Updated April 19, 2011 19:15:00
Former vice-chancellor of the Australian National University, Ian Chubb, has been named Australia’s new chief scientist.
The role provides high-level advice to the Prime Minister on scientific matters, including climate change.
His predecessor, Penny Sackett, resigned part-way through her five-year term earlier this year for “personal and professional” reasons, revealing she had not been asked to brief Julia Gillard since she became Prime Minister.
Professor Chubb says he will be a strong advocate for the science and research sector and will be advising on a broad range of science and research issues, including climate change.
“We have to do something about it [climate change],” he said.
“What’s done is an issue for Government, not an issue for me.
“I think the role of the chief scientist, the role of the scientific community is to provide all of the evidence that is available… a pretty overwhelming proportion of which is arguing that there is climate change.”
Professor Chubb lists developing Australian science “to the fullest possible extent” as one of his key priorities.
“That the talents and skills that are developed as a consequence of that lead to the education of young people and encouraging their interest in science,” he said.
“That the results of that science are turned into both information for the community, so they can get a general level of awareness of what’s being done and why, but turning it into useful products.
“And I put product in inverted commas, but I do mean innovation, but I also mean as the basis on which a lot of public policy might sit.”
Professor Chubb is best known as an advocate for higher education funding and research and says he will remain so.
There have been nationwide protests about proposed cuts to funding of medical research in the upcoming budget.
“What I would expect to be able to do would be to build a very substantial case for the benefits of science and innovation, development and so on in this country to present both to Government and the community more broadly,” he said.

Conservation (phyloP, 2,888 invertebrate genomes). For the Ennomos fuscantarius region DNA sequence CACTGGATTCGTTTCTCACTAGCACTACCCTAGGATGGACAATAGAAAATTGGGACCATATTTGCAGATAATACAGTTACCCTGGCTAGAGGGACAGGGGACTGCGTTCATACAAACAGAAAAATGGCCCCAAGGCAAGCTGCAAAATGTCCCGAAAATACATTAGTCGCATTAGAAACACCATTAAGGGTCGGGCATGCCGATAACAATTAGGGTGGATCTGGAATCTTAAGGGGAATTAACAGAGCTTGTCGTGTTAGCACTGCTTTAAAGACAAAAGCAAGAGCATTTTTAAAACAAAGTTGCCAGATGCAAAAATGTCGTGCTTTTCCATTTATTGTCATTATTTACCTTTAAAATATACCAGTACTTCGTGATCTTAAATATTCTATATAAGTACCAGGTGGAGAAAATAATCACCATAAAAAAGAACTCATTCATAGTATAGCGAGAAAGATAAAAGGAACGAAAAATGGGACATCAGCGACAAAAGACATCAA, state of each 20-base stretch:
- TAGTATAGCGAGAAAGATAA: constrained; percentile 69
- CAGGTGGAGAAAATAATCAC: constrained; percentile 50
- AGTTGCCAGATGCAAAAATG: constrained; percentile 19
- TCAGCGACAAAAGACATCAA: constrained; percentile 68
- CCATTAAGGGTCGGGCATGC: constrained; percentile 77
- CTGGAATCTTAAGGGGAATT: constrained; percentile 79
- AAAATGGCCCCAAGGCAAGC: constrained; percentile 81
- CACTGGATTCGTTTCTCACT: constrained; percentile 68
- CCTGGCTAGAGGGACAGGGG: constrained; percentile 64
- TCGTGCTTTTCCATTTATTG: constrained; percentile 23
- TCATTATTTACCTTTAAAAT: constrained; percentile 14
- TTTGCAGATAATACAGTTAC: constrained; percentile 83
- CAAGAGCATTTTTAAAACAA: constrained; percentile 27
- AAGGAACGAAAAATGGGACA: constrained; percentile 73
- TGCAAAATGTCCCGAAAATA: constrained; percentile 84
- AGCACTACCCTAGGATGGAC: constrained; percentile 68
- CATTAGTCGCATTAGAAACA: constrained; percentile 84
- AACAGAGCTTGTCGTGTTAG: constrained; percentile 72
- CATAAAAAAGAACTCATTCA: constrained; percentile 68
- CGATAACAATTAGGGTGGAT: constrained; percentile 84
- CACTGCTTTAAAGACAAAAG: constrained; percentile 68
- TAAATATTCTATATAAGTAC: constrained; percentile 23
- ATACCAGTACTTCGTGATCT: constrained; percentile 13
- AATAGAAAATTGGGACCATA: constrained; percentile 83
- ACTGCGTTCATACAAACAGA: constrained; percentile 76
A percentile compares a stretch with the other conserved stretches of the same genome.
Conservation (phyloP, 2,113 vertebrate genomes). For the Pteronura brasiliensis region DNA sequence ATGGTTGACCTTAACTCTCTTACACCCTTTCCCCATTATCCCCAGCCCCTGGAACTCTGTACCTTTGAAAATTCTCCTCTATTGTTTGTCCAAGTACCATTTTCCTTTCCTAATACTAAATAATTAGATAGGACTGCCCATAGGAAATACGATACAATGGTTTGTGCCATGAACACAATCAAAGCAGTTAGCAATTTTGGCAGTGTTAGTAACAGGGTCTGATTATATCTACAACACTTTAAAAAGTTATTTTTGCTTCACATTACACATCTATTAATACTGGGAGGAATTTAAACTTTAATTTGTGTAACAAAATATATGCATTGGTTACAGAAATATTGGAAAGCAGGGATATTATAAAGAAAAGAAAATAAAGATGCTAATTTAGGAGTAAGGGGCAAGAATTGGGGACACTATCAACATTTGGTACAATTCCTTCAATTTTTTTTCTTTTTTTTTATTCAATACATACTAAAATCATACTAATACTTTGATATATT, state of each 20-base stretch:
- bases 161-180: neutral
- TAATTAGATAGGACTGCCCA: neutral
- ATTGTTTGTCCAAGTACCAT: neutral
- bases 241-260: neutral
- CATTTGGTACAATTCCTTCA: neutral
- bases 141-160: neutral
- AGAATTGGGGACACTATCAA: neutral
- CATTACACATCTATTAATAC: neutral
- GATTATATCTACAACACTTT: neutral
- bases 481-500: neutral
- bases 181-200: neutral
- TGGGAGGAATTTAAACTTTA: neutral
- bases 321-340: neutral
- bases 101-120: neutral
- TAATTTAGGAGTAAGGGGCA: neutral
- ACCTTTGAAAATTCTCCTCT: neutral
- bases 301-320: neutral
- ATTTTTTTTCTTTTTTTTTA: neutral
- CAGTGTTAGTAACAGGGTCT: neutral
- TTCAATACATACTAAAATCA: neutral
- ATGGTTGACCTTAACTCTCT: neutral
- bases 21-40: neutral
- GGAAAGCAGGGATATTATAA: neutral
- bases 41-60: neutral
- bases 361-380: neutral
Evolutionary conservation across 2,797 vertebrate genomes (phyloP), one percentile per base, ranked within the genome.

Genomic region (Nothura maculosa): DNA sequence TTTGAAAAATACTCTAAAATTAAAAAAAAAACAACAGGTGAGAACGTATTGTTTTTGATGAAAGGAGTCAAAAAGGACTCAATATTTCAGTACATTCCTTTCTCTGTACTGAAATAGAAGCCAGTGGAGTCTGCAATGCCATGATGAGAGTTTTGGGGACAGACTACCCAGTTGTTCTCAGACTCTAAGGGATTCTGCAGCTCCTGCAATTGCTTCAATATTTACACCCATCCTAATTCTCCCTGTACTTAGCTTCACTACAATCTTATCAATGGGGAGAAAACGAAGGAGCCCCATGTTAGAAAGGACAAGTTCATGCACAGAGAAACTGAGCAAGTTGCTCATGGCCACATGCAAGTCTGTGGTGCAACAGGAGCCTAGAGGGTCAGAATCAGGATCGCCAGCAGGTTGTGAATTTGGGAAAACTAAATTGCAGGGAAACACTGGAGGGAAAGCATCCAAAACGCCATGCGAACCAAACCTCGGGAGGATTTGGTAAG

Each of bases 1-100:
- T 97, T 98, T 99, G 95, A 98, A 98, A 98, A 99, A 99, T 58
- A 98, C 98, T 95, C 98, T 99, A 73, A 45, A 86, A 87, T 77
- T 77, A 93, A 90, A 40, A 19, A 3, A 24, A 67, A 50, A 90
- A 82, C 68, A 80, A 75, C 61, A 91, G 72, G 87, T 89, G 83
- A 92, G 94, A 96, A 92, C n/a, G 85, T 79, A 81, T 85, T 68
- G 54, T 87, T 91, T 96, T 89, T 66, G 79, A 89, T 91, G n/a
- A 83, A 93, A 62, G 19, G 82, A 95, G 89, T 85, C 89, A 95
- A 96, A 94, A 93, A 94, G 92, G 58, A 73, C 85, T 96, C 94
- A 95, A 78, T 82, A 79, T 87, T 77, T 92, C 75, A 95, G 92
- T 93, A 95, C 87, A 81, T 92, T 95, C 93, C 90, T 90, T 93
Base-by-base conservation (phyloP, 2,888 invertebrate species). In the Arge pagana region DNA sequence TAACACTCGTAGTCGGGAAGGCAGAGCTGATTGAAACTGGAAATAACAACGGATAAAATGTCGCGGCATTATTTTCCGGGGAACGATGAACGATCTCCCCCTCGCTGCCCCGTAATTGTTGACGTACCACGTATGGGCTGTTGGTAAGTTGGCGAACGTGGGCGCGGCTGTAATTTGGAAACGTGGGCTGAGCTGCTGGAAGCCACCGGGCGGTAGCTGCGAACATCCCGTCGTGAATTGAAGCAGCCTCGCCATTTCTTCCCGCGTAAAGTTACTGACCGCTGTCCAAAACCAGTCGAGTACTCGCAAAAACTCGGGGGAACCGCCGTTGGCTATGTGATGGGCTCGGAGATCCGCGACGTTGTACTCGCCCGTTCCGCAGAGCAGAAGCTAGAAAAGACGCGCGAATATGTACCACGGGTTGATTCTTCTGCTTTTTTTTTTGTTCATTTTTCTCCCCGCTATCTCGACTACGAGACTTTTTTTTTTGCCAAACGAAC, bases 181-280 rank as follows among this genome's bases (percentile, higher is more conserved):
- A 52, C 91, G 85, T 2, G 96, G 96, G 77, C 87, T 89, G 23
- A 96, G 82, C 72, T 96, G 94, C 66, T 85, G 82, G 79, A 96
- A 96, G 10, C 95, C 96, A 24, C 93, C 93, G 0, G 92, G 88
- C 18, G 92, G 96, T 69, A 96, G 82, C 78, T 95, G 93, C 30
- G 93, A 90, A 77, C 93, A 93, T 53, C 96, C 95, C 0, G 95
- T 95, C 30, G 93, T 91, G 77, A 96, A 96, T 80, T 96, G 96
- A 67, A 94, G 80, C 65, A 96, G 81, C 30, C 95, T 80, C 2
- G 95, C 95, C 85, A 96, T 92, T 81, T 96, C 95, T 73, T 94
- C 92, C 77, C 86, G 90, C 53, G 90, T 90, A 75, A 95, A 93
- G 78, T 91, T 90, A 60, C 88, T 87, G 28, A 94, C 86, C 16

“Now the Government’s going to have to establish priorities as they do in every budget cycle, and we’re going to have a case that’s so good that it’s a high priority and I think that’s part of the job.”
Professor Chubb’s appointment has been welcomed by the peak bodies representing scientists and researchers.
The Academy of Science has described Professor Chubb as an excellent choice for the role.
Professor Bob Williamson says the selection of Professor Chubb is very positive for the future of science in Australia.
“Ian Chubb was a neuroscientist before becoming a vice chancellor,” Professor Williamson said.
“He understands science and knows it well. perhaps more important, he is also very well known as someone who speaks his mind and is very forthright in his defence of scientific research at the highest level. “
Anna-Maria Arabia from the Federation of Scientific and Technology Societies says the new chief scientist will play a key role.
“It is important the chief scientist is able to work not only with the Prime Minister but with the whole cabinet,” she said.
“We know that scientific issues affect many portfolios, not just the science portfolio.
“Ian Chubb has not been backward in coming forward and we look forward to his contribution in the important scientific debates in Australia.”
First posted April 19, 2011 11:44:00